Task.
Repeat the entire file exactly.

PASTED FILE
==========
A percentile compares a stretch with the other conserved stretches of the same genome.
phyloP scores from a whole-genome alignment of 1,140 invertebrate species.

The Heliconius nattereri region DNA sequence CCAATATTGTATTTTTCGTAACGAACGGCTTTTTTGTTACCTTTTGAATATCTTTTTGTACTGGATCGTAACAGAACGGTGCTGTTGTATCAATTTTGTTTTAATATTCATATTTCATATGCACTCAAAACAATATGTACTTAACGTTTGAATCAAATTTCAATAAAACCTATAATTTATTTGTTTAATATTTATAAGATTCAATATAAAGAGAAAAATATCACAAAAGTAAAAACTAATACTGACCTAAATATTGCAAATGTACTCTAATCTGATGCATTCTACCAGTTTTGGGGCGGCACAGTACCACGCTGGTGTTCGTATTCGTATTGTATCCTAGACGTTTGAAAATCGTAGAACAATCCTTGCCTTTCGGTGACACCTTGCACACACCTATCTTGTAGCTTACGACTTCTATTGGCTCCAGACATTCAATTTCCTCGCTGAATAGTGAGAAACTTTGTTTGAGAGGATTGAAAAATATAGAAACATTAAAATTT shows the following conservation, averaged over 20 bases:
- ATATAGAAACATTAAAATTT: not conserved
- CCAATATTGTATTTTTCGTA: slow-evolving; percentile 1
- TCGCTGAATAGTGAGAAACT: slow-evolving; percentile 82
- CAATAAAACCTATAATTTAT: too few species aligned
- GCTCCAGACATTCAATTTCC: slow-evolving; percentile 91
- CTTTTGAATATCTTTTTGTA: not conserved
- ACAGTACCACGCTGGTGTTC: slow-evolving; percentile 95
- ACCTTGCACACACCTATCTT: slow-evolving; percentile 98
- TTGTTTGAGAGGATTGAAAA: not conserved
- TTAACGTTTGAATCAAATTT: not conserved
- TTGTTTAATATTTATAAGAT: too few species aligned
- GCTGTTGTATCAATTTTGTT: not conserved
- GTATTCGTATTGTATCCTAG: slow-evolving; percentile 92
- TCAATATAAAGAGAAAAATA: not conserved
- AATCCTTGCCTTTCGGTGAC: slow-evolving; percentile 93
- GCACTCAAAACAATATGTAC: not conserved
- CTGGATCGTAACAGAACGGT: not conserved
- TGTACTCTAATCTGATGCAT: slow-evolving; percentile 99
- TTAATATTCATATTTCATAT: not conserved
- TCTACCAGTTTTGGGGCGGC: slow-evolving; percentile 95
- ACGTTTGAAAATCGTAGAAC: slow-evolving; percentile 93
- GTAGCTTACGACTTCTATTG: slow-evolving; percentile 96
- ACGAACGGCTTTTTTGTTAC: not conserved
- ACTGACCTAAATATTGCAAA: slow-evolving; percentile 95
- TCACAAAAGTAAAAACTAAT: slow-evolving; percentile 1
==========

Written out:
A percentile compares a stretch with the other conserved stretches of the same genome.
phyloP scores from a whole-genome alignment of 1,140 invertebrate species.

The Heliconius nattereri region DNA sequence CCAATATTGTATTTTTCGTAACGAACGGCTTTTTTGTTACCTTTTGAATATCTTTTTGTACTGGATCGTAACAGAACGGTGCTGTTGTATCAATTTTGTTTTAATATTCATATTTCATATGCACTCAAAACAATATGTACTTAACGTTTGAATCAAATTTCAATAAAACCTATAATTTATTTGTTTAATATTTATAAGATTCAATATAAAGAGAAAAATATCACAAAAGTAAAAACTAATACTGACCTAAATATTGCAAATGTACTCTAATCTGATGCATTCTACCAGTTTTGGGGCGGCACAGTACCACGCTGGTGTTCGTATTCGTATTGTATCCTAGACGTTTGAAAATCGTAGAACAATCCTTGCCTTTCGGTGACACCTTGCACACACCTATCTTGTAGCTTACGACTTCTATTGGCTCCAGACATTCAATTTCCTCGCTGAATAGTGAGAAACTTTGTTTGAGAGGATTGAAAAATATAGAAACATTAAAATTT shows the following conservation, averaged over 20 bases:
- ATATAGAAACATTAAAATTT: not conserved
- CCAATATTGTATTTTTCGTA: slow-evolving; percentile 1
- TCGCTGAATAGTGAGAAACT: slow-evolving; percentile 82
- CAATAAAACCTATAATTTAT: too few species aligned
- GCTCCAGACATTCAATTTCC: slow-evolving; percentile 91
- CTTTTGAATATCTTTTTGTA: not conserved
- ACAGTACCACGCTGGTGTTC: slow-evolving; percentile 95
- ACCTTGCACACACCTATCTT: slow-evolving; percentile 98
- TTGTTTGAGAGGATTGAAAA: not conserved
- TTAACGTTTGAATCAAATTT: not conserved
- TTGTTTAATATTTATAAGAT: too few species aligned
- GCTGTTGTATCAATTTTGTT: not conserved
- GTATTCGTATTGTATCCTAG: slow-evolving; percentile 92
- TCAATATAAAGAGAAAAATA: not conserved
- AATCCTTGCCTTTCGGTGAC: slow-evolving; percentile 93
- GCACTCAAAACAATATGTAC: not conserved
- CTGGATCGTAACAGAACGGT: not conserved
- TGTACTCTAATCTGATGCAT: slow-evolving; percentile 99
- TTAATATTCATATTTCATAT: not conserved
- TCTACCAGTTTTGGGGCGGC: slow-evolving; percentile 95
- ACGTTTGAAAATCGTAGAAC: slow-evolving; percentile 93
- GTAGCTTACGACTTCTATTG: slow-evolving; percentile 96
- ACGAACGGCTTTTTTGTTAC: not conserved
- ACTGACCTAAATATTGCAAA: slow-evolving; percentile 95
- TCACAAAAGTAAAAACTAAT: slow-evolving; percentile 1